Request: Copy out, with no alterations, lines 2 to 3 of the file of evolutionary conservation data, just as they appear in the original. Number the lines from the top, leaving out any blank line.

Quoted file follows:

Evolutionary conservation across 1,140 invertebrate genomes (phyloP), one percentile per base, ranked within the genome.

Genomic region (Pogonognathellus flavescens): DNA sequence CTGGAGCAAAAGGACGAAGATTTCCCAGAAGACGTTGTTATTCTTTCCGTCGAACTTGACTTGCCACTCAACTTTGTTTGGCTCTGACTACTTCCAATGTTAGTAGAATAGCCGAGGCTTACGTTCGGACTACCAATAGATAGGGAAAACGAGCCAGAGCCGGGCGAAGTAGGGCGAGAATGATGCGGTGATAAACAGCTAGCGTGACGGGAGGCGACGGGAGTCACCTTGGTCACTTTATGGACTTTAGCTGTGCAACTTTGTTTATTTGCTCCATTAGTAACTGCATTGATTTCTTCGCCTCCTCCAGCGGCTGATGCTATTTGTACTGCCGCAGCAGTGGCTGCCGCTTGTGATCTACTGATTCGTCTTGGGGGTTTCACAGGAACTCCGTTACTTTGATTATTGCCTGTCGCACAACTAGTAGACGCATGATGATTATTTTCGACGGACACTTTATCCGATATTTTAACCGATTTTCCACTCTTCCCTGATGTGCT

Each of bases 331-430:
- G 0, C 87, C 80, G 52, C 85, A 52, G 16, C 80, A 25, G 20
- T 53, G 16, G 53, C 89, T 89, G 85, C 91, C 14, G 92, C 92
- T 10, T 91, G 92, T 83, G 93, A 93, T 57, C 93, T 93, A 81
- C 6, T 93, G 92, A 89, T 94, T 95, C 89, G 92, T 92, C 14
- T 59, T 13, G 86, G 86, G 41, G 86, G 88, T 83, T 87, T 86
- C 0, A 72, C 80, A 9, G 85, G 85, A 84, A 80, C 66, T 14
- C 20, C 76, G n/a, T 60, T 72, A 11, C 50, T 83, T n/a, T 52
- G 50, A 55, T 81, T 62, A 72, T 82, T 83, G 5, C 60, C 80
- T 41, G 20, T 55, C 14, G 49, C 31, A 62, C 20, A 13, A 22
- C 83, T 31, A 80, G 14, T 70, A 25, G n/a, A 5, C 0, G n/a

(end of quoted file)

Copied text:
Genomic region (Pogonognathellus flavescens): DNA sequence CTGGAGCAAAAGGACGAAGATTTCCCAGAAGACGTTGTTATTCTTTCCGTCGAACTTGACTTGCCACTCAACTTTGTTTGGCTCTGACTACTTCCAATGTTAGTAGAATAGCCGAGGCTTACGTTCGGACTACCAATAGATAGGGAAAACGAGCCAGAGCCGGGCGAAGTAGGGCGAGAATGATGCGGTGATAAACAGCTAGCGTGACGGGAGGCGACGGGAGTCACCTTGGTCACTTTATGGACTTTAGCTGTGCAACTTTGTTTATTTGCTCCATTAGTAACTGCATTGATTTCTTCGCCTCCTCCAGCGGCTGATGCTATTTGTACTGCCGCAGCAGTGGCTGCCGCTTGTGATCTACTGATTCGTCTTGGGGGTTTCACAGGAACTCCGTTACTTTGATTATTGCCTGTCGCACAACTAGTAGACGCATGATGATTATTTTCGACGGACACTTTATCCGATATTTTAACCGATTTTCCACTCTTCCCTGATGTGCT

Each of bases 331-430: